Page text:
Howaya! In this guide, we’ll be showing you a shed-load of Irish drinks that are worth sampling when you visit Ireland.
Now, hold on there a second – a little disclaimer, if I may – I’m not saying you should knock back every one of the drinks below on a night out.
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So, drink responsibly and all that craic!
From Irish beers and coffees to Irish stout, creams and Irish whiskey, you’ll find a bit of something to tickle every tastebud below.
I’ve broken this guide up into a few different sections:
- The most popular Irish drinks (think Guinness, Jameson, etc)
- My favourite lesser-known Irish drinks (some solid options here)
- Non-gimmicky St. Patrick’s Day drinks
The best Irish drinks: a rant first
If you Google ‘Best Irish drinks’ or anything along those lines, you’ll be shown a tonne of different blogs and websites, many of which are owned or written by American writers.
If you look through many of these lists, you’ll find some of the greatest load of shite you’ll ever come across. Honestly. The vast majority of these sites list ‘Irish drinks’ that are no more Irish.
Drinks like alcopops and manky shots that have a bit of green dye squirted in them… anyway, rant over!
In the guide below, you’ll find actual Irish drinks as opposed to gimmicky shite or random concoctions dreamt up in frat dorms…
The most popular Irish drinks
In this first section, I’ve whacked in some of the most popular Irish drinks on the market today. You’ll find everything from stout and coffee to whiskey and more.
If you’re visiting Ireland or if you’re just looking to pick up a reliable Irish drink, the below should give you a good idea of which to go for.
In the second section (scroll down), you’ll find a load of lesser known Irish drinks that I’m fond of and that I’d happily recommend.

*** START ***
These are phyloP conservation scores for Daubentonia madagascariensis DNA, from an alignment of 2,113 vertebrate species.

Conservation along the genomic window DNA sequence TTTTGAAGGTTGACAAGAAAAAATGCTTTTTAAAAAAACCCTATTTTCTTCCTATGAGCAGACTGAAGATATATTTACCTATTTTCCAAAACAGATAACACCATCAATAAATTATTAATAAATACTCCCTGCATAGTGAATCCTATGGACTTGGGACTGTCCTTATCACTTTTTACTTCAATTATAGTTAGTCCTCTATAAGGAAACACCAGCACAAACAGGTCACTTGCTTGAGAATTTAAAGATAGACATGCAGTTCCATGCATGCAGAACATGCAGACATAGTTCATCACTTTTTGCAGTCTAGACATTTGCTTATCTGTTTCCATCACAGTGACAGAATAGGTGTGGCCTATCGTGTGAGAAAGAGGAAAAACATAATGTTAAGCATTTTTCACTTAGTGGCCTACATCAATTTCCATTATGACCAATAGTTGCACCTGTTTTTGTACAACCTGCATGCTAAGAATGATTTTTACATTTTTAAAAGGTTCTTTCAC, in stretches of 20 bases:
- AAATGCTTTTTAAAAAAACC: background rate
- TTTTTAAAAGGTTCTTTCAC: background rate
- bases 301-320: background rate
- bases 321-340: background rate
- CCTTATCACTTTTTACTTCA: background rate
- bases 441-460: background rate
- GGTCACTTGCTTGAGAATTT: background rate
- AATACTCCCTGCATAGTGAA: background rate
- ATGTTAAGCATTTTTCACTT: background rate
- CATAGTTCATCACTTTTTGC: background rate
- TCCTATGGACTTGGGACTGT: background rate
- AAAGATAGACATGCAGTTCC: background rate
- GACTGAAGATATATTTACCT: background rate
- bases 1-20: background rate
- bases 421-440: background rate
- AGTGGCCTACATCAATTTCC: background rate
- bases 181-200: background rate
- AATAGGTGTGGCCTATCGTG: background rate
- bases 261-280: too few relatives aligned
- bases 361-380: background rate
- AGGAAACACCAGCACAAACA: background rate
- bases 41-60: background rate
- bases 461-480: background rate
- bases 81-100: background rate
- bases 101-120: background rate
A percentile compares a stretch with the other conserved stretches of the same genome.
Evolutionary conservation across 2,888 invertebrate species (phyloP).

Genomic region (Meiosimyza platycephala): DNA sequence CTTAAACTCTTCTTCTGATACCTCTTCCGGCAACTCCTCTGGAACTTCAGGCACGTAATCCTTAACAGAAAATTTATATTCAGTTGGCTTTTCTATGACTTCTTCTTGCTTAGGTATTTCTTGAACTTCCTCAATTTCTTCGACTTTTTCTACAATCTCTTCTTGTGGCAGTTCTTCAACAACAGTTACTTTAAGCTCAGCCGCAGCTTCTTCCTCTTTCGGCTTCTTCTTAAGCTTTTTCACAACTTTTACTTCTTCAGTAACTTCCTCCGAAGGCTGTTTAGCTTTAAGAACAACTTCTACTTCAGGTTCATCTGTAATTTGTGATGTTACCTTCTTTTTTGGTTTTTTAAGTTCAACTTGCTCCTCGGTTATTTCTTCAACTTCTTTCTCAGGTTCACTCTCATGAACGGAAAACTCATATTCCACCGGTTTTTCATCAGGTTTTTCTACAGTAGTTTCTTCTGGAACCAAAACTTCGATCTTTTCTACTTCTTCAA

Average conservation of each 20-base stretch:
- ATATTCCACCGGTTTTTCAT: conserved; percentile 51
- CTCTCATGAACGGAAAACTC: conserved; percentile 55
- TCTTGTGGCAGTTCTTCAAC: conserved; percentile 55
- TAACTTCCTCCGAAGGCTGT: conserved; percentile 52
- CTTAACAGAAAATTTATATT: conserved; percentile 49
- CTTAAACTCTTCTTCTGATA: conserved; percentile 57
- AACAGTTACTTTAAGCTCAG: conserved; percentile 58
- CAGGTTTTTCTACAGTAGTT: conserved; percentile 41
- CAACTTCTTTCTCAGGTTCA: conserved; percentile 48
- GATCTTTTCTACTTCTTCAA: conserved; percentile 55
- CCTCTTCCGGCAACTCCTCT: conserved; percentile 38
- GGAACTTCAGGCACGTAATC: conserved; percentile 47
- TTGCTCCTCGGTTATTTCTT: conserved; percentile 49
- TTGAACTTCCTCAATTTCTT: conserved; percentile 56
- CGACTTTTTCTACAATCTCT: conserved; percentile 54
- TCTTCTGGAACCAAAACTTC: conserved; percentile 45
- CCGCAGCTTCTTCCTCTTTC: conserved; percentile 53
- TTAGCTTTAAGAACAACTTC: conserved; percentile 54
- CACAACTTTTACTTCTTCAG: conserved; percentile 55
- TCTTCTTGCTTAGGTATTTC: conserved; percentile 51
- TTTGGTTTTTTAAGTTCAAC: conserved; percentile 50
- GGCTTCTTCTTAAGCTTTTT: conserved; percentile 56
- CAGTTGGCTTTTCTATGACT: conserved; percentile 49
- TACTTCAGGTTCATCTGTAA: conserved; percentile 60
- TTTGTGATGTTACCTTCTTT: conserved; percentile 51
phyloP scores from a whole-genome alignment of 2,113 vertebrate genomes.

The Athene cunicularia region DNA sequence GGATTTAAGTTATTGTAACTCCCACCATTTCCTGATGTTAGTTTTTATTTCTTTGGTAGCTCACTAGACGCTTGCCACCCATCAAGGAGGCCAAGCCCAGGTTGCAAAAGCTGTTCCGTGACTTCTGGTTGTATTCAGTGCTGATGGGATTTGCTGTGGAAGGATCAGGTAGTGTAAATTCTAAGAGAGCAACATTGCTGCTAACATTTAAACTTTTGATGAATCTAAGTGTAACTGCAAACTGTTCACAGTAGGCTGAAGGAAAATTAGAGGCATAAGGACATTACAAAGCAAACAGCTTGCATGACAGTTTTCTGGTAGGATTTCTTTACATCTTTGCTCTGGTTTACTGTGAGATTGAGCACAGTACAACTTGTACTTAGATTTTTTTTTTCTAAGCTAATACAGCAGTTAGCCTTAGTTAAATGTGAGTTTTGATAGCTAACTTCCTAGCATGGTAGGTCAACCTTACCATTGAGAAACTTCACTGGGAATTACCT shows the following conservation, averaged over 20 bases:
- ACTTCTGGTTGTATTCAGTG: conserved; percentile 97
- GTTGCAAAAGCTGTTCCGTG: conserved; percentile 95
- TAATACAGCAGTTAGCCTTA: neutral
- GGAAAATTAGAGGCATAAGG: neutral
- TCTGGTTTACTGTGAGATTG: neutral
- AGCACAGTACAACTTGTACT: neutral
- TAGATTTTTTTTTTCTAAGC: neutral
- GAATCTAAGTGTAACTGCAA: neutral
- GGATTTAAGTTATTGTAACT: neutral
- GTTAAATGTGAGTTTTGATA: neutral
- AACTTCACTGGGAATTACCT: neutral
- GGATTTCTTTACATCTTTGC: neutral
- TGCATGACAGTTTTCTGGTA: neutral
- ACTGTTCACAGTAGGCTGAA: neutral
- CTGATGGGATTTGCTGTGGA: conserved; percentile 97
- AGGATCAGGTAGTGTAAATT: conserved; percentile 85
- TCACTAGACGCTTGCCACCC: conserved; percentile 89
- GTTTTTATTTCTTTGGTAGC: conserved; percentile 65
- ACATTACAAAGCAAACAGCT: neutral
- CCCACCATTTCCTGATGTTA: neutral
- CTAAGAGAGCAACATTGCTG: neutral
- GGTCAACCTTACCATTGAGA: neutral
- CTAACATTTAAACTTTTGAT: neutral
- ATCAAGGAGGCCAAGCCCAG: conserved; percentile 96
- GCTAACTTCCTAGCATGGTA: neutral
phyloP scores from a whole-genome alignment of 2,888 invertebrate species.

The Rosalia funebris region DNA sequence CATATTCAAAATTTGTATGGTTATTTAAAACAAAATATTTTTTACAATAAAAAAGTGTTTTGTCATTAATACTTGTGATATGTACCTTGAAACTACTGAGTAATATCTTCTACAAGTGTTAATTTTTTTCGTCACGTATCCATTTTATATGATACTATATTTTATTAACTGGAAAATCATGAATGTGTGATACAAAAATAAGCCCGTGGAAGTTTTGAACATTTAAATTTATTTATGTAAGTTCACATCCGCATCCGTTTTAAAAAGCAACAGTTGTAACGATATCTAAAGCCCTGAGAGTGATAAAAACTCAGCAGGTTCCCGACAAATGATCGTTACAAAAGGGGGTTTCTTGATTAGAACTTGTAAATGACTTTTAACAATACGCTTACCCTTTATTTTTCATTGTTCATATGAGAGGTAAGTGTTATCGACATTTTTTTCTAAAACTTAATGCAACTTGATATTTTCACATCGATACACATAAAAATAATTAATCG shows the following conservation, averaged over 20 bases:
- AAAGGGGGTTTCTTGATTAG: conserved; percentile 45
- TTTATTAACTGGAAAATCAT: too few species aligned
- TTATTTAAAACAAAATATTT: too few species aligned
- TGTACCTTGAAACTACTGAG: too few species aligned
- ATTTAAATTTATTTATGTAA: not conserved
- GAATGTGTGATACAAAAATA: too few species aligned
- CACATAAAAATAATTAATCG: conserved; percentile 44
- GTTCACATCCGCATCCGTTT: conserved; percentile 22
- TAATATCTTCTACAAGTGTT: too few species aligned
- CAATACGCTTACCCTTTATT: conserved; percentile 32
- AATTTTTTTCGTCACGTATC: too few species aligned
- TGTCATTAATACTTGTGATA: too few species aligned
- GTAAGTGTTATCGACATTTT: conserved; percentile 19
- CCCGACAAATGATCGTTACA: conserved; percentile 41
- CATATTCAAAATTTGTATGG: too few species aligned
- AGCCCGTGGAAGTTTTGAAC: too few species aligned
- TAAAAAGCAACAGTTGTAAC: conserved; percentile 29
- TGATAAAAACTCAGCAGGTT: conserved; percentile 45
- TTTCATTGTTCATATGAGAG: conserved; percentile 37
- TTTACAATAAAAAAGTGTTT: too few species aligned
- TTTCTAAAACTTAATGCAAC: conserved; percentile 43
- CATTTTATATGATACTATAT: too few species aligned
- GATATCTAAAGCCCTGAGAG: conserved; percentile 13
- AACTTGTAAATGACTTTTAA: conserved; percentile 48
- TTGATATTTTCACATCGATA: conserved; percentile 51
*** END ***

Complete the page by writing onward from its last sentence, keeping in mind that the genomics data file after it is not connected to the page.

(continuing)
Redbreast 12 is a mighty whiskey. Especially for drinkers like myself who find many whiskeys a bit too, eh, burney… is that even a word?!
I realise that’ll make me sound like a tool, but bear with me. If you’ve ever tasted a whiskey before and found the taste too sharp or intense, you’re not alone.
Many whiskeys could easily double up as toilet cleaner they’re that high in alchol. I had completely written off whiskey until I tried Redbreast in my late twenties.
I’ve been drinking it ever since. If you’re looking for an Irish whiskey that has a nice smoothness to it along with a gentle sweetness, try Redbrest 12.
2. Irish Coffee
You can’t bate an Irish coffee on a cold winters evening, after a day of being lashed on by the rain while out walking in the countryside!
Now, if you’re wondering what an Irish coffee actually is, it’s coffee… with whiskey! You also add a thick dollop of whipped cream on top along with some sugar.
I’ve had a lot of Irish coffees over the years and, to be honest (and blunt), the majority have been shite! It can be hard in some places to find one that’s just right.
This is one of the more traditional Irish drinks in this guide. if you want to find out how to make it, read Tourism Ireland’s official guide.
Guinness arguably tops the list of the most famous Irish drinks on the market today. It has been brewed at St. James’s Gate in Dublin since 1759.
For as far back as I can remember, Guinness has always been referred to as a stout, however, if you visit the Guinness website they call it a beer, which puzzles me!
Guinness is one of those drinks, a little bit like an Irish coffee, that you eat with your eyes, first. If you visit a pub that serves a decent pint, you’ll get a nice creamy head, no bitterness, and nice hints of coffee.
If you’re planning on sampling Guinness for the first time soon, read our guide to spotting a bad pint of Guinness.
4. Tullamore DEW
Tullamore DEW is another whiskey that I tend to drink quite a bit. If I fancy one of these, I tend to pair it with a pint of Guinness.
I like to take a sip of the Tullamore DEW and then follow it up with a mouthful of Guinness. Now, I know literally nothing about flavour notes and all of that craic, but I can tell you a sip of this Irish drink followed by a swing of Guinness tastes mighty.
Tullamore DEW was the second-largest selling Irish whiskey brand globally in 2015, with sales of 950,000+ cases sold.
This whiskey was originally produced in Tullamore in Offaly, in an old distillery that was established in 1829. Its name comes from the initials of Daniel E. Williams. Williams was a general manager and then owner of the original distillery.